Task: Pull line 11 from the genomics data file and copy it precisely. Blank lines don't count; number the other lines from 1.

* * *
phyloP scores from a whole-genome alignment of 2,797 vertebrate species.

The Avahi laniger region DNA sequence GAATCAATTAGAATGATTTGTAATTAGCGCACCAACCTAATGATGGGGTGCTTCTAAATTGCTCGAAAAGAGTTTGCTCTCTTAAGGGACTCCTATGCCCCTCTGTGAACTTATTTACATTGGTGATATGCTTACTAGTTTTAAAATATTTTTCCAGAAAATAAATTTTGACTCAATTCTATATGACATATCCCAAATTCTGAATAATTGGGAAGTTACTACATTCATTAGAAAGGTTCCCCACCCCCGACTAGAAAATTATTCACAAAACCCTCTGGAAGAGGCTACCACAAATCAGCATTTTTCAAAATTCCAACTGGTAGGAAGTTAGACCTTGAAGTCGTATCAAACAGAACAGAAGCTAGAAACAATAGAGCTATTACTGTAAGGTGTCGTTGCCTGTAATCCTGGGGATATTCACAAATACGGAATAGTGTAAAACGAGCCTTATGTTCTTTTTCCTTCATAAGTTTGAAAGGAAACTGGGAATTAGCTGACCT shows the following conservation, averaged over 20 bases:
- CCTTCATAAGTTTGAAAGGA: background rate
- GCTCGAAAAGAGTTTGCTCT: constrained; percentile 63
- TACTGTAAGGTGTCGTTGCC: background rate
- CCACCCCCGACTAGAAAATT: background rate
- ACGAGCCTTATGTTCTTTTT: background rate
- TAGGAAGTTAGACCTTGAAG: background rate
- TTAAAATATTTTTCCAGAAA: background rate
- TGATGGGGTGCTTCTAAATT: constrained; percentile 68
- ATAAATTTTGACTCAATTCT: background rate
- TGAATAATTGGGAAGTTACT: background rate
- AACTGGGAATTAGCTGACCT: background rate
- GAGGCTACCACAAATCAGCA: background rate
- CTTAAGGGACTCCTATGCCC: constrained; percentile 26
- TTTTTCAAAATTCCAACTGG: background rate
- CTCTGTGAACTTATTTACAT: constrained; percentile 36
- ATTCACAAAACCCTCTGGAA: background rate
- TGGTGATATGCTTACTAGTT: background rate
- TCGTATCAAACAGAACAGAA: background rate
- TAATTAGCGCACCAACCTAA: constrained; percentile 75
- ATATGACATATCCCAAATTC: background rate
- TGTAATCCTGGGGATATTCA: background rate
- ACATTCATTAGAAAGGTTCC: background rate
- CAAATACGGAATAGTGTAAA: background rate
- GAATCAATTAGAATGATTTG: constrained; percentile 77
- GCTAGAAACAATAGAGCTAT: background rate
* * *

- ATAAATTTTGACTCAATTCT: background rate